US Secretary of State John Kerry was due to arrive in Paris Saturday seeking to boost European support for an emerging nuclear deal with Iran as France voiced concerns over whether it was stringent enough.
Kerry was to fly in from London on the last stop of his latest diplomatic trip, to brief his French, German and British counterparts on the negotiations.
The top US diplomat spent three days in Switzerland earlier this week huddled with Iranian Foreign Minister Mohammad Javad Zarif seeking to hammer out a deal as a March 31 deadline looms.
But French Foreign Minister Laurent Fabius, who will meet first with Kerry for bilateral talks on Saturday, remained sceptical.
"There has been progress but as regards the numbers, controls and the length of the agreement, the situation is still not sufficient, so there is more work to be done," Fabius said on the sidelines of an EU foreign ministers meeting in Latvia.
Fabius gave no figures but key issues in the talks which began in late 2013 include the level of uranium enrichment that Iran should be allowed, the degree of international oversight of its programme and how long an accord should last.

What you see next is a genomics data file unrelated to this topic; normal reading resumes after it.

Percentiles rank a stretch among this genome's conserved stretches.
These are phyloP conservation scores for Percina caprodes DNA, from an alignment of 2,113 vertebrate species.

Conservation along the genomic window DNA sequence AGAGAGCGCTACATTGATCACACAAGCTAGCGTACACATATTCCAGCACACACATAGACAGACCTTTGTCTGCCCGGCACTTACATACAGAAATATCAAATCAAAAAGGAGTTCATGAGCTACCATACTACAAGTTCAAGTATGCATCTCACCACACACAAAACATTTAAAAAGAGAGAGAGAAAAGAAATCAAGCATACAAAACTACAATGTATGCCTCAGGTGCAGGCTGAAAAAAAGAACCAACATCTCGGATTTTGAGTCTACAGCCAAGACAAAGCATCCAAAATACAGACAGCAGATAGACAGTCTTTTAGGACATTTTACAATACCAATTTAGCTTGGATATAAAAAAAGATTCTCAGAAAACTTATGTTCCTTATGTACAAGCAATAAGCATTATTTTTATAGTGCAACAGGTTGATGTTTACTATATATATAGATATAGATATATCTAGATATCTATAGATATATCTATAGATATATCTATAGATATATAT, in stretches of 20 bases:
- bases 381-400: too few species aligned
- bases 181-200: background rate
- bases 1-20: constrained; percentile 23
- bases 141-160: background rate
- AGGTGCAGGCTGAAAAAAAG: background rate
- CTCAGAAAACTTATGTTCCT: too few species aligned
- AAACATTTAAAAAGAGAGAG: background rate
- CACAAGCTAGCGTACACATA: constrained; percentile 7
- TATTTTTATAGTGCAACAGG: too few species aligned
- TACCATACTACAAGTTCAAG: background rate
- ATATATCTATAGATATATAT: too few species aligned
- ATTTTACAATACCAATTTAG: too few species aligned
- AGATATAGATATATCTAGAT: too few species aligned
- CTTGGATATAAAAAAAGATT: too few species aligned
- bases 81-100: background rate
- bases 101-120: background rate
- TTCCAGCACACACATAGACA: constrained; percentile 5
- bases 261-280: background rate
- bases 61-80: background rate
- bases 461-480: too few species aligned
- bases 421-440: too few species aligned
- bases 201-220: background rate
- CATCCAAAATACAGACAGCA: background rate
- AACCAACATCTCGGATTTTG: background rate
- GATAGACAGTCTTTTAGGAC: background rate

"The deadline is March 31 but in the event it could be later, although everyone wants to make progress by the end of the month," Fabius said.
Kerry has acknowledged that he is uncertain whether a deal can be reached, warning that after months of intensive negotiations between world powers and Iran time is running out.
"We are seeking to show that Iran's program is exclusively peaceful and that we can block all of the pathways necessary to acquire the fissile material for a nuclear weapon and then to be able to move towards the production of that weapon," Kerry said on Thursday after briefing Gulf foreign ministers in Riyadh on the state of the talks.
"To date, we have made progress, but there do remain serious gaps, and those need to be resolved," he stressed.
"It may be that Iran cannot say yes to the type of deal that provides assurances that the international community requires."
Bilateral negotiations between the US and Iran will resume on March 15.
Further talks between the group known as the P5+1 -- Britain, China, France, Germany, Russia and the United States -- and Tehran are also expected.
"We expect soon thereafter to know whether Iran will, in fact, be able to make the tough decisions that are required to get where we need to be," Kerry said.